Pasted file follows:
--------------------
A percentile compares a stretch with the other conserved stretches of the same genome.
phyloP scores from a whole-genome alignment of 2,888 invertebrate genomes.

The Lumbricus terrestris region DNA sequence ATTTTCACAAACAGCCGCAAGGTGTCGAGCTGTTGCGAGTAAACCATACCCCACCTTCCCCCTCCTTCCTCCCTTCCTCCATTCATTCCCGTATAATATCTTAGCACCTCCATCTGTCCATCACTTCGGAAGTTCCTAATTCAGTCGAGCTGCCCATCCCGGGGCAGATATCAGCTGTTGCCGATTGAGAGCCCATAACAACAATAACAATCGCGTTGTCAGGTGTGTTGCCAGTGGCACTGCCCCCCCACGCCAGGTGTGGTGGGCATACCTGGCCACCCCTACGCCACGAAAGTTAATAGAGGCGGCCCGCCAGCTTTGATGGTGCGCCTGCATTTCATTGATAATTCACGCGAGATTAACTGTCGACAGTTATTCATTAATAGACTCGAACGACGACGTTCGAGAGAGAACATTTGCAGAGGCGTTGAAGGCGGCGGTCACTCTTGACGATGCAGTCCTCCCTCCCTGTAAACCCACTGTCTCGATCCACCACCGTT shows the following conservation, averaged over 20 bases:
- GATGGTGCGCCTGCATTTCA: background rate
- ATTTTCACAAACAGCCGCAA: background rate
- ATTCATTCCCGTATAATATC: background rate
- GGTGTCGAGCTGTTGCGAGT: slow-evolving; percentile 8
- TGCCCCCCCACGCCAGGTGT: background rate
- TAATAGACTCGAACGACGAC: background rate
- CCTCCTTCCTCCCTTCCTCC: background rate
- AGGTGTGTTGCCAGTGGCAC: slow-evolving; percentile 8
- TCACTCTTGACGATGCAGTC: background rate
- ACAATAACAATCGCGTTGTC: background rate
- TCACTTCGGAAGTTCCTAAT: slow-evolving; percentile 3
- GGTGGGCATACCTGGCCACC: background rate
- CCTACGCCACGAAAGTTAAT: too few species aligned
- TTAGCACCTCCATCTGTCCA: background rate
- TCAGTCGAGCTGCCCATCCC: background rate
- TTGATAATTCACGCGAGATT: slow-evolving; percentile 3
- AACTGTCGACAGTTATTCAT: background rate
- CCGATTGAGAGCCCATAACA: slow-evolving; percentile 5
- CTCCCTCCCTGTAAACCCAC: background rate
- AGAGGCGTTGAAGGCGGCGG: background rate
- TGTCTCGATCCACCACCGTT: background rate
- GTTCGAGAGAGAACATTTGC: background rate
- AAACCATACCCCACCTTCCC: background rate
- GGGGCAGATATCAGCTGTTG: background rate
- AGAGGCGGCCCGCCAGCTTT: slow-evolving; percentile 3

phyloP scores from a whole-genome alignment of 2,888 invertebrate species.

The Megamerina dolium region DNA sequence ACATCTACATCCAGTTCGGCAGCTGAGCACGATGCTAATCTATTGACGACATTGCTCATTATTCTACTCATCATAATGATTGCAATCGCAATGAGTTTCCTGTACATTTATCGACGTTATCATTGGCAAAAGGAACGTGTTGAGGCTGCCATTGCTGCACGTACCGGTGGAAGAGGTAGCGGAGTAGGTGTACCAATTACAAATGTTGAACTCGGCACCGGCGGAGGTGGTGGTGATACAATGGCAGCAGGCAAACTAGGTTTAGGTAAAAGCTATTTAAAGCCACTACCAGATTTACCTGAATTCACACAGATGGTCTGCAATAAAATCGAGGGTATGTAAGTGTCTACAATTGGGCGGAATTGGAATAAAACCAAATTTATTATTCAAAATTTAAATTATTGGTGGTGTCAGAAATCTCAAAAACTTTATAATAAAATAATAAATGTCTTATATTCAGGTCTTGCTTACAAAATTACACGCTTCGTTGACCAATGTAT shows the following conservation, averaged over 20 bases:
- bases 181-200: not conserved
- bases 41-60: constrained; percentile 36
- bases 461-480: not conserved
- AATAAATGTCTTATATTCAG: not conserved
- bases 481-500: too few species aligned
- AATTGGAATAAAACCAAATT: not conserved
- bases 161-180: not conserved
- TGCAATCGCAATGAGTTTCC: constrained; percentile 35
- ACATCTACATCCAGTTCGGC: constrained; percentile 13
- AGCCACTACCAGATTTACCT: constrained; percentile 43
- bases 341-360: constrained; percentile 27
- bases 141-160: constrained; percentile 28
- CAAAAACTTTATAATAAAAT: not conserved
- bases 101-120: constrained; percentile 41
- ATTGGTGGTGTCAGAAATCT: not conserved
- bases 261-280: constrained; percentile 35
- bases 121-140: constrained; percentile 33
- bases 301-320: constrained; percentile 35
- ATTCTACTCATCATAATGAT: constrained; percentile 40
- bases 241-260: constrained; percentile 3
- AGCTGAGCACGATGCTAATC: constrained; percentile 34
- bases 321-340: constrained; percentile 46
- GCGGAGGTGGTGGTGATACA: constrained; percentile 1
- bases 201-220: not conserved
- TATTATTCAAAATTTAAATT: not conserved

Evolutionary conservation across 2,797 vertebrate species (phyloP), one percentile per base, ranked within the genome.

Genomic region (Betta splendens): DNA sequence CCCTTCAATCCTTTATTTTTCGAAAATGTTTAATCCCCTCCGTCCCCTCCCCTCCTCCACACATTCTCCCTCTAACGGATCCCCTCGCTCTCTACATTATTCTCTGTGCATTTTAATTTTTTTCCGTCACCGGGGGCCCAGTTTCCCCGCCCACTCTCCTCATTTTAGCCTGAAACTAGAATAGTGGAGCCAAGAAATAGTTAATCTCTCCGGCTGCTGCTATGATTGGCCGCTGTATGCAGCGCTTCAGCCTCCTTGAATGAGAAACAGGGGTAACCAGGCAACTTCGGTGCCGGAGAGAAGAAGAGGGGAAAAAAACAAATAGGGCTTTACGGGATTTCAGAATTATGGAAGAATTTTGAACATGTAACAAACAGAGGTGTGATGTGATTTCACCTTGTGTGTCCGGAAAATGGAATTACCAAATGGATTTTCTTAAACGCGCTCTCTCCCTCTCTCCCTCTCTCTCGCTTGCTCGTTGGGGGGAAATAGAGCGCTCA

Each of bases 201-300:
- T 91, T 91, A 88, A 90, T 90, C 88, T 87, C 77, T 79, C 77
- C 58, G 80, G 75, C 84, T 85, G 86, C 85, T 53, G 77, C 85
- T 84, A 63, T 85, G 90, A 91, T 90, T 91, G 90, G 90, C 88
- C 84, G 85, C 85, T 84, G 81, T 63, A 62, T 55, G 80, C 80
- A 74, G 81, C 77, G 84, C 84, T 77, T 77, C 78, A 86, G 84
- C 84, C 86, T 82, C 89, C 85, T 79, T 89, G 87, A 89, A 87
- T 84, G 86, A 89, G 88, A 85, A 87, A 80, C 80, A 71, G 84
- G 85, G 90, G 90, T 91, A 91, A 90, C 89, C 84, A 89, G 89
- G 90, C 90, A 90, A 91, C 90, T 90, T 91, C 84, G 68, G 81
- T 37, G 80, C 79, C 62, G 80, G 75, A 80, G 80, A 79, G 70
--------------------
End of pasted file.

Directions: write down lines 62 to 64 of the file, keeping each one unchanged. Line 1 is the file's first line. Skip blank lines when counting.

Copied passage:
- C 84, G 85, C 85, T 84, G 81, T 63, A 62, T 55, G 80, C 80
- A 74, G 81, C 77, G 84, C 84, T 77, T 77, C 78, A 86, G 84
- C 84, C 86, T 82, C 89, C 85, T 79, T 89, G 87, A 89, A 87